John 18:38-19:16: Wrongly Accused, Rightly Exchanged
John 18:38-19:16: Wrongly Accused, Rightly Exchanged
February 25, 2024 |
Sunday Morning
John 18:38-19:16: Wrongly Accused, Rightly Exchanged
John C. Majors |
John 18:38-19:16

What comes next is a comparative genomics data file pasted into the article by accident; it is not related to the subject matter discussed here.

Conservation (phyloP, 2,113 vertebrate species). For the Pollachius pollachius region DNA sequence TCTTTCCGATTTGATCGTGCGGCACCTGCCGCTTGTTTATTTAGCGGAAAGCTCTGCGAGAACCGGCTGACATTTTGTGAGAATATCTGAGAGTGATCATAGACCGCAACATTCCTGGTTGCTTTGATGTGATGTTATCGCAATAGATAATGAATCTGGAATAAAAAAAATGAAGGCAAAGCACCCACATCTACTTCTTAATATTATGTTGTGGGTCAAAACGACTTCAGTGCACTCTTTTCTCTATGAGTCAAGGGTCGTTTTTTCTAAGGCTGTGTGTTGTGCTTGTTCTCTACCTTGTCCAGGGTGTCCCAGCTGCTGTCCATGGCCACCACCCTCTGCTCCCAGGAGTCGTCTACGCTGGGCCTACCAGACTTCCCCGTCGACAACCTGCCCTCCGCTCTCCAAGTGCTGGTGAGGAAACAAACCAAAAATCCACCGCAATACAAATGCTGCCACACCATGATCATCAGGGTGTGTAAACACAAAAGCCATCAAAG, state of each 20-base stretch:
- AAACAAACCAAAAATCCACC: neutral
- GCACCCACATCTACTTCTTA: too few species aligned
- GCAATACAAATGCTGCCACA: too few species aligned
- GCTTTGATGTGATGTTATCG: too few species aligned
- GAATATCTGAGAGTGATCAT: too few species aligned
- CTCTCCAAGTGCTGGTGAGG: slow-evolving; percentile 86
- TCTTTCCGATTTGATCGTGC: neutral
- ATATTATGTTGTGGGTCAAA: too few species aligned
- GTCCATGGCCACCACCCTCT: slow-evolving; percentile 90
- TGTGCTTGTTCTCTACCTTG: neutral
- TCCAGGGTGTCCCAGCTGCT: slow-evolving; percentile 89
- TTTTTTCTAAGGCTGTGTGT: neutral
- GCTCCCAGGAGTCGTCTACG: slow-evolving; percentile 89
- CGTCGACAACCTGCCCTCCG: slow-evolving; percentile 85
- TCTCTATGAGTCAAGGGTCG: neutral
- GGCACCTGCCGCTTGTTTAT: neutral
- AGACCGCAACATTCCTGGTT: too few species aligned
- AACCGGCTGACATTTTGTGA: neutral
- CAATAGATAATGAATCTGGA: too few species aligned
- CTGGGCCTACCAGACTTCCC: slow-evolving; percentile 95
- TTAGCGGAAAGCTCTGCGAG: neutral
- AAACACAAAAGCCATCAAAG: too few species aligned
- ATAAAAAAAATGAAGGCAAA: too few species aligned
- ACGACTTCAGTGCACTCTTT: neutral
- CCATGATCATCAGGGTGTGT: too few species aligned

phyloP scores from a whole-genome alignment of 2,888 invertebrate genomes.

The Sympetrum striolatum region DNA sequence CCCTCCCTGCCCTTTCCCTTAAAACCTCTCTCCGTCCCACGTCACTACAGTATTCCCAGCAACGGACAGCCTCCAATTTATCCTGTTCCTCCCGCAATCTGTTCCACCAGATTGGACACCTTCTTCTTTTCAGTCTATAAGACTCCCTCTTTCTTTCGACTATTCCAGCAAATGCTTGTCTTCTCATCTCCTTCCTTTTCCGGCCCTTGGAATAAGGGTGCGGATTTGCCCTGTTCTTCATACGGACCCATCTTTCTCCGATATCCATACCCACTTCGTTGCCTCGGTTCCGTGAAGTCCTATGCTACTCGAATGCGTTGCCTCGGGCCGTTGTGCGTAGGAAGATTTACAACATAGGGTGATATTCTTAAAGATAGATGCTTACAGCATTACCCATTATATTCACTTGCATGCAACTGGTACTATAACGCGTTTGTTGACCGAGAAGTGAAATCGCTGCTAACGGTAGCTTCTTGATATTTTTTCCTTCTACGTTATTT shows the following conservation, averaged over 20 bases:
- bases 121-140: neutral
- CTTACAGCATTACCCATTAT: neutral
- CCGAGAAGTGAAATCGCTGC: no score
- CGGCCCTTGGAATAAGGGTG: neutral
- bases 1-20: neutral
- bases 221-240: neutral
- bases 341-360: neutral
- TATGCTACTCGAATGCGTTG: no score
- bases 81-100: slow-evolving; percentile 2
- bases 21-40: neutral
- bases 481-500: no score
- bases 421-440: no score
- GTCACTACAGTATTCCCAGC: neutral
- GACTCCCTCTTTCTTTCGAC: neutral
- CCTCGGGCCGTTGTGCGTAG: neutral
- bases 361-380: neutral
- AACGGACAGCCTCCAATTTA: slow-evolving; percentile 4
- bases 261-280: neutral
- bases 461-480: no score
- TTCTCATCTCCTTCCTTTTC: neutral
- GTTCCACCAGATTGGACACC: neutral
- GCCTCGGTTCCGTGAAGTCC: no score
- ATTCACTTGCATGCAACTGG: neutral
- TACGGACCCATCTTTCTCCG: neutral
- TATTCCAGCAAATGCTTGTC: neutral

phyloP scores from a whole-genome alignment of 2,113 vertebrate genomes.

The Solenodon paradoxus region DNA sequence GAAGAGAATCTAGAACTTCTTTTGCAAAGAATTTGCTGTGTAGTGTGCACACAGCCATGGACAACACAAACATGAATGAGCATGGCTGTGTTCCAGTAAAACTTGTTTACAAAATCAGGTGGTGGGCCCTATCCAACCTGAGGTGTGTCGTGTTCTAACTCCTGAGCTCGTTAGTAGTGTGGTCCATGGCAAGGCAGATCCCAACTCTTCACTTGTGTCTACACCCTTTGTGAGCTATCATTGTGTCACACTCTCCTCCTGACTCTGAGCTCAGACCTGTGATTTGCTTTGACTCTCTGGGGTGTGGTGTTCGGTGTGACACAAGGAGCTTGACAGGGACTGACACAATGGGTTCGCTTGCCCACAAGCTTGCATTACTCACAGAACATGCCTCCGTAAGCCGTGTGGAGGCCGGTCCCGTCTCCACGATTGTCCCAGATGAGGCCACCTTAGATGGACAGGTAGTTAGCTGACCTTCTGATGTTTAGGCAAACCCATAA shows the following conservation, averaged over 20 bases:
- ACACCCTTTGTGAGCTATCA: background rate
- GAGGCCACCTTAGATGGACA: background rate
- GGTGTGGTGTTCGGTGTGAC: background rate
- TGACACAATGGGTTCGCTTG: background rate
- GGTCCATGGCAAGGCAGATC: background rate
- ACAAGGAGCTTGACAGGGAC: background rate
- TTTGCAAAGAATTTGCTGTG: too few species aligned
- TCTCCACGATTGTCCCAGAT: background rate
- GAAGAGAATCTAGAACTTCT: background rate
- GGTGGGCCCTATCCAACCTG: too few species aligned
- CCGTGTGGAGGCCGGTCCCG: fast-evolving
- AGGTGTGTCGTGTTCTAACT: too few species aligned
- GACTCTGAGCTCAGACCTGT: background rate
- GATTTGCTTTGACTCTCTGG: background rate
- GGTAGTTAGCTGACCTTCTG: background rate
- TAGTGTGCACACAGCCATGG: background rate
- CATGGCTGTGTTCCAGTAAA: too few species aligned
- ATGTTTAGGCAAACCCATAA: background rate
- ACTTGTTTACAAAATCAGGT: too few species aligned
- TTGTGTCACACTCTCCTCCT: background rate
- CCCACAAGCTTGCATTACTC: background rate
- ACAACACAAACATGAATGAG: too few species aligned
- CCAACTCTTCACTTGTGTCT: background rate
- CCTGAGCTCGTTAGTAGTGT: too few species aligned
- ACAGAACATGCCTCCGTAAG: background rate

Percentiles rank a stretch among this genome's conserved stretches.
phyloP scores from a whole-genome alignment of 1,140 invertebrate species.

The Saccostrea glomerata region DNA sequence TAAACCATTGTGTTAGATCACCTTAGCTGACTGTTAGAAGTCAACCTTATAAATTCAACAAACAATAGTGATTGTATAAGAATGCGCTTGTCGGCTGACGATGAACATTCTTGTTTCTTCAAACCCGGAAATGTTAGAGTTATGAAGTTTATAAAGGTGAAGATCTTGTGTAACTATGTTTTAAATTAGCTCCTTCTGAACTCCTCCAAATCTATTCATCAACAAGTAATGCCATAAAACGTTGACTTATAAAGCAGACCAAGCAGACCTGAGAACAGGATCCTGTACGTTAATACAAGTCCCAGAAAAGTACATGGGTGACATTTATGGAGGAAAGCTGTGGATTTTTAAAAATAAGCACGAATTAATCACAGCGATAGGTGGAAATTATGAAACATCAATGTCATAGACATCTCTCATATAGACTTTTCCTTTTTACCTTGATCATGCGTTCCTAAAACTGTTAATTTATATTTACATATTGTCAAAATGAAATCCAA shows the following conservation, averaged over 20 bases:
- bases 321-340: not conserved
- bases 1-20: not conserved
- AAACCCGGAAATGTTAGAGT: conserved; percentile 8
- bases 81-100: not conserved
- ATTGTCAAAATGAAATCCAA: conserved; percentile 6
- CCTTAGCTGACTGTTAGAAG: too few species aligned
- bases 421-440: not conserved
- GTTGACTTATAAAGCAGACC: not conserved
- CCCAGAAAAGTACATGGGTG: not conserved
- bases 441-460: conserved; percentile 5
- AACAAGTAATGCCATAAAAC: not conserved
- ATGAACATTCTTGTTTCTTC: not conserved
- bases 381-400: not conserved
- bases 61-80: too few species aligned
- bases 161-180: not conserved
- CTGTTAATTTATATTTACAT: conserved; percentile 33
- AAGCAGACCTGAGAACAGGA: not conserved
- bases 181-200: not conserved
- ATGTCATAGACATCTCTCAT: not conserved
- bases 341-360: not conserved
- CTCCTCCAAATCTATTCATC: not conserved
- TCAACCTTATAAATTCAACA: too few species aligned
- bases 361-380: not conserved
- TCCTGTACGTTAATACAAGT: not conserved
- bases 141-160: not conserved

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Well, good morning, Valley View. It’s great to start with an emphasis on the goodness of God. What a powerful thing to emphasize as a church, especially given these last few weeks and how we’ve seen him move. I know last week if you were here, we talked about how God had really shown up in a miraculous way to help direct us to Lynn Murray in the woods. And I just want to update you on him. He’s progressing every day, getting a little bit better. Come in a little bit back to where he was. Keep praying. Keep praying for him. One of the things we also have going on this week, we have the weekend, which is next week, when I hear some of the students shouting out, we used to call it when I was here as a kid, Disciple Now Weekend, that was one of my favorite things we did for students. I loved going to that. It was utter chaos. That was part of what I liked about it at that time. Not now, but then. That was something I just loved. What we did as students here. There was that there was camp. I think I lived for camp. That was my whole year was either pre or post camp. Everything was defined by camp students. Here’s one other thing we did that looking back in hindsight, I think, why did we do that the whole all night lock ins thing? Has anybody ever been a part of that? Once again, I lived for it, but I can’t imagine any of the leaders did who wanted to stay up all night with a bunch of seventh grade boys who were hyped up on sugar and pizza. And that’s just a crazy recipe. In fact, I do remember this one instance. We were at an all night lock in, and of course I was perfect and angelic and had no wrong behavior through that time. And all of a sudden, out of the blue, I’m standing over near the bleachers, down in the gym, and I’m there with two buddies. One of them Yanks open the girls bathroom door, and I don’t think he was identifying differently. He was just for a moment trying to be difficult and the other two guys run off. I’m standing there and the door is swinging shut as the leader of the whole thing looks up at me and he goes, Look, you’re out of here. I’ve had enough of you tonight. What? What are you talking about? I’m perfect. I haven’t done anything wrong. And of course, in that moment, I’m thinking you’re falsely accusing me of opening this door ready to run me off. But yet, of course, we know there probably were a hundred other things that came before that that led to that breaking point, even though I may have felt falsely accused. There was a lot going on. But I thought of that moment and I thought, I bet all of us can think of times where we felt falsely accused in the moment and times where we see a hand being raised right here. I think times where we felt like, look, even if there was other stuff in the background that that wasn’t me. I didn’t do that. And by the way, that leader said said, you know, I was mistaken. I got that wrong. And I’m like, well, you probably didn’t. There’s probably a whole lot else going on. But even if they won’t acknowledge that, it may have been a teacher, maybe a coworker who accused you of something that wasn’t true, maybe someone you thought was a dear friend comes at you with an accusation. Those things hurt, right? They hurt deeply. How do you move forward when that happens? What do you do? How do you handle that? How do you process that? Well, today we’re going to look at a passage in John 18:19, transitioning into John 19. We’re back in the book of John took a break last week or continuing to progress towards wrapping up the book of John this year. I promise probably within the next month or two we will work through the book of John and wrap it up. But John, 19, we see here the only perfect person to have ever walked on the earth. Even if you’re perfect being falsely accused, we’re going to see, in fact, four false accusers here, see four false accusers here. And as we look at that, we’re going to look at how Jesus was falsely accused, how he responded, and then see what we can draw from that in terms of how we deal with false accusations as we go. So, John, chapter 19, that’s on page might be on the screen here in a second. Seven something in the church Bible. If you don’t have a church Bible, we have those out in the connection corner. 851 We’d love to put those in your hands and you can turn there and follow along as we read. I want you reading from a copy of God’s Word. You can keep that Bible by reading it on your own, continuing to get to know God’s Word. But John, Chapter 1819. Look at verse chapter 18, verse 38, and this is where we’ll start repeating what we looked at last week, verse 38 Pilate said to him, What is truth? After he had said this, he went back outside to the Jews and told them, I find no guilt in him. But you have a custom that I should release one man for you at the Passover. So do you want me to release to you the king of the Jews? They cried out again. Not this man, but Barabbas. Now, Barabbas was a robber. So we’re going to see here one of the four false accusers. But notice first, as a reminder, last week, Pilate had been interrogating Jesus. You remember there was this whole back and forth exchange between them where they’re answering questions with a question, kind of this dialogue of madness. You’re wondering where it’s all going in Pilate ends the conversation abruptly with that question What is truth? What is truth? And we talked about some different things that might mean. But notice as soon as he says that to Jesus, he turns around and he goes back out to talk to the Jews about the situation and talks to those who are and this is the first accuser we see in this list of accusers – the Jews. They’re the ones who are first and foremost accusing Jesus of wrongdoing. And we’ve talked about some of those accusations. We’ll see some of those as we go. But what’s interesting here is and as you any time you’re reading in the book of John, you also want to look across the other gospels in Matthew and Mark, it says that Pilate knew they had brought him out of envy. It’s interesting. He was savvy enough to see that what they were doing, it didn’t have a basis. There wasn’t justice involved really at the heart of what the Jews were doing was their own darkened, envious hearts that cared more about power. They were envious of the attention that Jesus was getting, that they should be getting, the influence that he was getting, that they felt they should be getting. That’s what was driving their accusations. And Pilate could see he could just see through that a hint. And so that’s why he comes out to them and what he says to them. I found no guilt in him. You really have no basis for accusing him. Let me make a side note, though. Just I’ve said it before, but I think it’s important to remind us at times when it says the Jews, that’s not just referring to all Jewish people in general. The Bible isn’t anti Jewish inherently, okay, Because what he means here and we talked about this, I showed you the context of where John primarily when he says the Jews is referring to the self-righteous religious legalistic leaders over the Jewish people. That’s who he’s talking about, the self-righteous, religious, legalistic Jewish leaders. They were the ones in their self-righteousness, in their legalism, in their envy. They are the ones who are accusing Jesus. And we can say that with confidence because we looked at last week the fact that Jesus is in complete control in the midst of this. It’s not like he’s hoping that maybe he can figure it out and get through it and and these people who are accusing him won’t put him to death. No, he knows exactly what’s going to happen. He is in complete control and in fact, when he’s hanging on the cross, what does he say to his accusers, Father? Forgive them. Forgive them. He gives forgiveness to those who are doing wretched things to him now, forgiveness is a whole nother topic, a whole nother sermon series. We talked a lot about it on Wednesday night. But the reality and the important thing for us to realize here is that Jesus is in absolute control, even in the midst of these accusations, of these false accusations from the self-righteous religious, legalistic leaders. Now, notice, though, how Pilate tries to engage with them around this verse 39, he says, You have a custom that I should release one man for you. So Pilate knows they’re envious, and so he tries to meet them where they are. Let me give you a way out. Part of that’s a wise thing to do. John F Kennedy talked about in the Cuban Missile Crisis that whenever you are negotiating, you shouldn’t back someone into a corner so tightly that they have no way out. You should give them a way out, a way to save face. And so he’s saying here, look, I know you’re envious. There’s no guilt for this man, but there’s this custom. Here’s a way out. And we don’t know exactly where that custom is rooted in. Some believe it’s probably connected to the exodus. Because of the exodus, the practice was LAMB would die on behalf of the first born. His blood would be spilled instead. And maybe this is a picture of that someone would take the place of someone else. But he said, Here’s this custom. Take this offering. Here’s a way out. Now look at how they respond. Look back at verse 40. They crowd cried out again, not this man, but Barabbas. Barabbas was a robber. Two responses here: They won’t even say his name. They won’t acknowledge that he called him King of the Jews is just simply this man. I mean, that shows hardness of their heart towards Jesus, the decay of their heart, this man. But also here’s who they call for. In the midst of this, they call for Barabbas. And notice if you have the ESV describes him as a robber, some might say an insurrectionist. The context around this word is it’s pretty intense. In fact, here’s what it says in Mark chapter five when he describes Barabbas, he says it this way A rebel who had committed murder and the insurrection. This isn’t just some pickpocket robber. This is a guy more like John Wilkes Booth, who says, I’m going to use murder to bring about a revolution. I’m going to take it into my hands and do it my way, not just some pickpocket. In fact, here’s the irony. They’re asking for the very guy that Rome should be most worried about –a guy who is actually committing murder, a guy who is actually trying to overturn the government. They’re asking for that guy to be released instead of Jesus, who they find no fault in. This just points to the hardness of their heart, the fact that they are committed to see this through no matter what. And I think for us, we need to hear that and take pause. I mean, there are times in your life where, you know, you are right. That person is so wrong no matter what. And I’m going to see this through to persecute them no matter what. And those are the times you just need to pause and take a big, deep breath and talk to someone else and pray and get some perspective. Lord, am I right in this or am I just seeing this through because of my own envy, my own sin, my own accusation because I felt slighted. That’s an important thing to do. So first accusers, the Jews. But now let’s look at the next accuser that we see here looking verses one through three in chapter 19, Pilate took Jesus and flogged him and the soldiers twisted together a crown of thorns, put it on his head and arrayed him in a purple robe. They came up to him saying Hail, king of the Jews, and they struck him with their hands. This is incredibly confusing. Pilate just said. I find no guilt in him. I find no fault in him. And yet he flogs him. There’s different ways to view that. It probably was incredibly violent. You don’t normally beat an innocent person. That’s not the response. Why does Pilate respond that way in this moment? In fact, I think we can confidently say Pilate is the accuser in this moment Pilate who says there is no guilt delivers punishment to Jesus. Why would he do that? What is going on? I’m going to take a little diversion here and give some background information on Pilate. This will help us understand why he would act that way. Why would Pilate do this? We tend to think of people in the past, Roman rulers in particular as just this person who’s autonomous. They can do whatever they want without any recourse. But it it wasn’t that way. Politics are always at work. Anybody who’s been a part of politics always know there’s many layers of things that you’re trying to accomplish and Pilate at this time was already seen as a weakened ruler. And so that’s in the background. Some of his leadership had been challenged. Some of the guys he reported to were questioning his leadership because of a few instances. And I’ve stacked these three books up here. They’re big books. They’re heavy books, but I want you to see them because these are books of history from that time. Josephus and Philo are the first two here. “They’ll ” flash up screens of the copies of those books on on the screen. Pictures Josephus and Philo were both Jewish historians that were contemporaries of Jesus, and they wrote gigantic books. I mean, these are tiny print in here, kind of like a Bible print would be page after page after page of Jewish history all from around that time. Josephus, Philo, Eusebius is this bottom one. And he was a Christian historian from a couple of hundred years later. But we have thousands of pages of historical context for- and the point of this point of view, seeing that for historical faith, it’s not like someone just made this up out of the air, wrote it all down. There is a gigantic amount of supporting history. And in these books, each of these writers talks about Pilate and gives some additional background stories around Pilate‚Äôs life. And one of these stories is so interesting. So Pilate was known, in fact, I think it was Philo said he was known as kind of this haughty, arrogant, self-focused leader, cared more about his power than anything else. So the first time he comes to Jerusalem, he comes with this agenda. His agenda is to abolish all the Jewish laws, the ceremonial laws, all the laws that they have. I’m going to come I’m going to get rid of those, put them completely under Roman rule. And the way he decides to do this is he comes into Jerusalem and he sets up these images of the Roman ruler. At the time they called them effigies, sets them in place. And Josephus says in particular, this was contrary to our law. It set people into an outrage and it’s hard to get our minds into that time and to understand why that would upset them so much. It goes back to do not make a graven image. Some of that was at play. Try to imagine if this morning when you came into the church, we had taken down the cross back here and instead put up a picture of the president. Now, whether you like the president or not, if the president were Billy Graham, that would still be inappropriate. You understand You don’t put the president up instead of the cross. Not not here. We don’t worship any political leader. We worship Christ. And so for them in that moment, amen. They were completely upset about this and Pilate knew this. So here’s what Pilate did he went and sat on the judgment seat. We’re going to see him do that in this in our story today as well. He went sat on the judgment seat waiting for the protesters to show up. He had Roman soldiers hiding on the perimeter ready to attack those protesters that show up. The protesters show up, The Roman soldiers come out and he said, you better disperse or there will be consequences. And listen to how Josephus said they responded. I just copied this page out of the book. These are the words that they said in that moment when he was threatening their lives. They threw themselves upon the ground, laid their necks bare, and said they would take their death very willingly rather than the wisdom of their law should be transgressed. They called Pilate‚Äôs bluff. He backed away. I’m not going to slaughter all these people. He removed those images from Jerusalem, and that was the first hint, challenge to his leadership. There’s a couple of more stories of decisions he made that did not go well. What’s the point of all this? If you’re in Pilate’s shoes, you got to wonder if your leaders aren’t going, what is the deal with Pilate? Why can’t he get control of these people? Why is he letting them tell him what to do and run over him? His political power was threatened. And so when I say Pilate was accusing him, it’s an indirect accusation. But Pilate was more worried about his power, about how he appeared to others, about his reputation. He was more worried about that than justice. And Jesus is the one who took the brunt. Jesus is the one who got the beating because of his own sin. Once again, we need to take pause. If I find myself more worried about my reputation than than doing what’s right, pause, pray, Ask others, Am I seeing this right? Is my heart in the right place? I don’t want to be more worried about my reputation than Christ, but I think it’s a temptation we’ve all faced at times. Now we also see in this interaction with Pilate a third accuser, it’s a little less obvious. It’s a little more hidden. But let’s look at this next group of verses. Look at verse four. Pilate went out against again and said to them, See, I’m bringing him out to you, that you may know that I find no guilt in him. So Jesus came out wearing the crown of thorns. The purple robe Pilate said to them behold, the man, when the chief priest and the officer saw him, they cried out, Crucify him, crucified him. Pilate said to them take him yourselves, crucify him. I find no guilt in him. The Jews answered him. We have a law and according to that law he ought to die because he has made himself the Son of God. And when Pilate heard this statement, he was even more afraid. So here we have a Pilate bringing Jesus out to them, and he says twice, I find no guilt in him. And he even again, is trying to meet them where they are. He doesn’t call them king. Now, he says, this man, behold the man. He takes away the title of KING. Look at him. Look, he’s bloodied. He’s got a fake crown on. He’s got no power or authority. What are you afraid of, Jews? What are you afraid of? He’s just a man. He’s trying to meet them where they are, trying to give them a way out as best as we can know. And their reaction is. No, no, no, no, no. This man has gone against our law as well, claiming to be the son of God. Now, Pilate‚Äôs reaction in this moment is going to show us who this third accuser is, because it says in this moment he was even this is verse eight, even more afraid. The word more implying he was already afraid may have been because he had fear for his own power, but more afraid, why would he now suddenly be more afraid when they say this man is claiming to be the son of God? Well, we need a little more background information to do that, turn to Matthew, Chapter 27. Matthew’s the first book in the New Testament. The page number should be up on the screen for a church Bible. And again, this story, the story of Jesus’s crucifixion, shows up in all the Gospels and you can read them together and kind of piece together the broader story. Each writer is highlighting specific things that they thought were more interesting or more important to pull out. But in Matthew chapter 27, starting at verse 17, we get just a glimpse of another side of the story here of what was going on and why Pilate might have been more afraid in the moment. Let’s look at verse 17 to begin with. So when they had gathered, Pilate said to them, Who do you want me to release to you, Barabbas or Jesus, who is called Christ? For He knew that it was out of envy. Here’s that envy I was talking about earlier. It was out of envy that they had delivered him up. Now look at verse 19. This is where we get some of this background. Besides, while he was sitting on the judgment seat, his wife sent word to him, have nothing to do with that righteous man, for I have suffered much because of him today in a dream. The Romans in general were very superstitious people. They had a God to follow for everything and had sacrifices to make, to make sure that the divine was satisfied. And many believe in this moment, Pilate was more afraid because he’s wondering, is this guy really divine? I’ve heard the stories. Could this be that I’ve stepped into something that I really should be worried about? I don’t want to be the guy that puts someone who is divine to death. That would strike fear. And some have said, you know, probably what is going on here with this dream that his wife is having being tormented in the background. And some have said that third accuser, probably what’s at play is likely the accuser in the background, Satan himself. The devil is at work through others himself, accusing Christ. He is– one of his names, his accuser. It’s what he loves to do. And I want to be careful not to see the devil behind everything that happens. If you’re TV glitches while you’re watching a rerun of The Cosby Show, that may not be the devil trying to persecute you specifically in that moment. Right? Don’t look for him behind everything but he is real. He is at work. He does accuse, he does deceive. He’s the father of lies. We need to be aware of that, not be naive to that. And he’s at play here at a lot of different levels, bringing these accusations against the one wholly pure one there is. That’s the third false accuser. Back to John, Chapter 19. There’s a couple of other things we need to look at here before we get to the false accuser. Look at verses nine through 11, because we’re going to see how Pilate responds to this fear. Pilate was more afraid. Here’s what he does. In his fear, he entered his headquarters again and said to Jesus, where are you from? But Jesus gave him no answer. So Pilate said to him, You will not speak to me. Do you not know that I have the authority to release you, authority to crucify you? Jesus answered him. You would have no authority over me at all unless it had been given you from above. Therefore, he who delivered me over to you has the greater sin. So Pilate’s immediate response in the midst of fear is to come to Jesus and ask, Okay, where are you really from? Are you divine or not? And notice that Jesus doesn’t even respond. Now, there’s two things in this passage I want to address that are important, that I think have been misunderstood at times. This is kind of a side note, a side conversation from what’s happening in this passage. But I’ve seen people use this fact that Jesus remains silent in this moment. I’ve seen pastors, I’ve seen counselors do this to tell someone being abused, that you just need to take it. Jesus took it. He remained silent when he was being abused and accused. And you need to as well. That is a misunderstanding of this passage, a grave gross misunderstanding. By the way, I’m pro counselors. I’m pro pastors too. Some people get it wrong. That is a misunderstanding. And I want you to hear today, if you’re being abused, do what it takes to get safe. Jesus didn’t stay quiet the entire time. We’re going to see him responding in just a second. He’s quiet in this moment because he’s already addressed what Pilate is asking and Pilate didn’t want to hear it earlier. There’s a time to speak up and there’s a time to be quiet. And if you’re being abused, do what it takes to get safe. Do what it takes to get safe. And let me also speak to the other side of the coin. If you are abusing someone, first of all, I’m glad you’re here. What better place to get healthy, But do whatever it takes to stop, confess to someone, find someone to share that with. Don’t continue. You’ve abandoned the gospel and your pattern of behavior. You’re walking down a dangerous road. Be the one to take the initiative to get that other person safe. And let me also say to you, I know that behind that and this isn’t to excuse what you’ve done, but I know that hurt people hurt people. And more than likely something was done to you as a child, and that’s what you learned, not excusing it, but you got to deal with that you‚Äôve go to press in to that, to change that life, to change that behavior. But it starts with the cross. It starts with coming to Christ, coming to him and say, help me get free. I know that’s heavy, but I think it’s important to address. The second thing here that brings some confusion. If you look back in the passage he who delivered me over to you has the greater sin is that phrase he uses in verse 11 greater sin? That can be confusing. What do you mean, greater sin? There are greater sins and lesser sins. At one level, all sin separates us from God. Every single sin, no matter how small or great however you scale them, separates us from God. And yet I’ve heard my wife Julie say this in parenting classes, and actually I heard Darryl Strawberry say it recently. The baseball player. The guy was one of the most talented baseball players to ever live. He got derailed on drugs, but now he’s an evangelist. And I heard him say this. You can choose your sin– can anybody complete it? You can’t choose your consequences. You can choose your sin, but you don’t get to choose your consequences. Meaning, sure, at one level, all sin separates us from God. But yeah, some sins have much greater consequences for ourselves. Our lives can be radically changed because of a decision. We’ve made a sinful decision to run from God, but also for others. The decisions we make affect the faith of others. And look, I know probably every one of us in this room could say, Yeah, I think I’ve hurt the faith of someone else. I know there are people that because of decisions I’ve made, may have caused their faith to struggle. That’s a weight to carry. That’s an important thing to be aware of. But look, either way, here’s the reality. Either way, great or small. The call is the same. Come to Christ, confess your sin, bring it to him. Seek forgiveness, Seek repentance. There may be a lot of consequences as a result, but either way you come to him. Two challenging issues in this passage that I want to make sure we talk about and address that are important for the church to know about. But all this is leading to our fourth accuser. Pilate dealt with the accuser -Pilate himself was accusing out of his own sin. The Jews were accusing. Look, in this next section, who we see accusing verse 12 through 16. From then on, Pilate sought to release him, but the Jews cried out, If you release this man, you are not Caesar’s friend. Everyone who makes himself a king opposes Caesar. So when Pilate heard these words, he brought Jesus out, sat down on the judgment seat at a place called the Stone Pavement Aramaic gabbetha. And it was the day of preparation of the Passover. It was the sixth hour, he said to the Jews, Behold your king. And they cried out, Away with him, away with him, crucify him. Pilate said to them, Shall I crucify your king? The chief priest answered, We have no king but Caesar. He delivered him over to be crucified. You see how things are ramping up here. In fact, over the course of this whole passage, we’ve seen Pilate in one way or another four times say he’s not guilty. It’s time for him to go Four times. He calls him king of the Jews. And we see four accusers. In fact, the accuser we see here again, it’s kind of hidden. But notice in verse 15, they cried out away with him, away with him, crucify him. Matthew, Mark, in fact, is in Mark 15:11, where it says the leader stirred up the crowd to call this out as well. And so number four the fourth accuser we see. Here is the crowd. The whole crowd is at play accusing Jesus. And I bet there have been times in your life where you feel like the whole crowd is against you. In fact, there are times where the crowd gets stirred up. They don’t even know why. I bet most of this crowd doesn’t even know why they want him crucified. They might not even know who Jesus is at this point. And it’s easy to go along with the crowd. It’s easy to feel like the whole world is against you. In the midst of that, what do you do? We’ve seen these four accusers. What do you do? How do you respond to these accusers? I want to talk about six action points for us. Six ways to respond to our accusers. What do you do in the midst of accusations? How do you move forward? Let’s look at these six ways. Number one, fear God not man. Start there, Jesus. We don’t see him shivering in his boots, afraid of Pilate, afraid of the Jews, afraid of Pilate ‚Äòs wife in a crazy dream, not even afraid of the accuser or the crowd. He is in complete control and he knows that his father is in control. The apostles in chapter five, which that passage was just on the screen, once again, the leaders, the rulers, the self-righteous religious rulers are saying, you got to stop preaching. And they say, we‚Äôve got to obey God, not man. number one, fear God not man. Number two, know that if you take a stand for anything, you take a stand for anything at all, you’ll have people who become your accusers, people who go against you, become your opposers, maybe even your abusers. And so what do you do? But just never take a stand for anything, never say anything that would be difficult. Just go along with everyone else, make–be as agreeable as possible your whole life. And I’m not talking about being the loud- I say it like it is– jerk. You know what I’m talking about. There are things in life worth taking a stand for. There are. Even if it means your lives are at stake. There are things we’re taking a stand for, and that’s okay. And if you do that, there will be plenty of people who don’t like that. That’s part of the call. Number three, when you’re falsely accused, don’t trust the crowd. Don’t depend on the crowd to be there for you. Don’t trust the crowd. And I would say when you’re trying to figure out who Jesus is in your life, don’t trust the crowd because the crowd is going to paint a false picture of who he is. They’re going to put a false crown on him. They’re going to stand him up and say here’s the man, here’s the one that you follow. Here’s what he’s really like. No, get to know him. Get to know him in his word. Get around people that you can help you understand who he is instead of just some false picture of him that’s been painted. You know, I don’t know what perspective of church and Christianity you’re coming from, but get in his word and get to know him there. Number four, when accused– and this one’s real important– understand the difference between accusation and godly conviction. There’s a big difference. Satan accuses, the Holy Spirit brings godly conviction. Satan brings accusation which creates confusion and shame and guilt and despair and leave you feeling like I can never be good enough. I can’t do anything right. I got to figure it all out on my own. That’s accusation. Godly conviction brings hope, brings peace, brings a desire for change, brings freedom from sin, brings release, brings joy. That’s what comes with conviction. And there’s a big difference between the two. Know the difference between the two. Number five, when falsely accused remember, there will be a day when the roles are reversed because Pilate sat on the judgment seat, judging Jesus and there’s a day there will be a day where Jesus is on the judgment seat. He is the one judging. And here’s what’s going to happen in that moment. Every knee will bow and every tongue will confess, every single one, and that day will come. It may seem distant, it may seem far off. There will be a day. And then lastly, number six, don’t settle for a substitute savior. To understand this one, we need to go back to Barabbas because his name sums up so much of what’s going on here. Barabbas, you hear in here ‚ÄòBar Abba‚Äô, Abba father, son of a father. And here’s the irony at play. The Jews are saying, release the son of the father so we can persecute the true son of the father. Give us a substitute. Give us someone who can’t save us. But here’s the beauty. They’re actually doing the very thing that Jesus came to do. Jesus is the perfect sacrifice. Jesus takes the place of the guy who had actually done the crime. In this picture, we get an illustration of who Jesus is and why he came. And I think each of us at times are tempted to pursue a substitute savior. What is this thing that will relieve my guilt , my shame, my sin? Come to Christ instead. Come to him. He is the LAMB of God that takes away the sin of the world.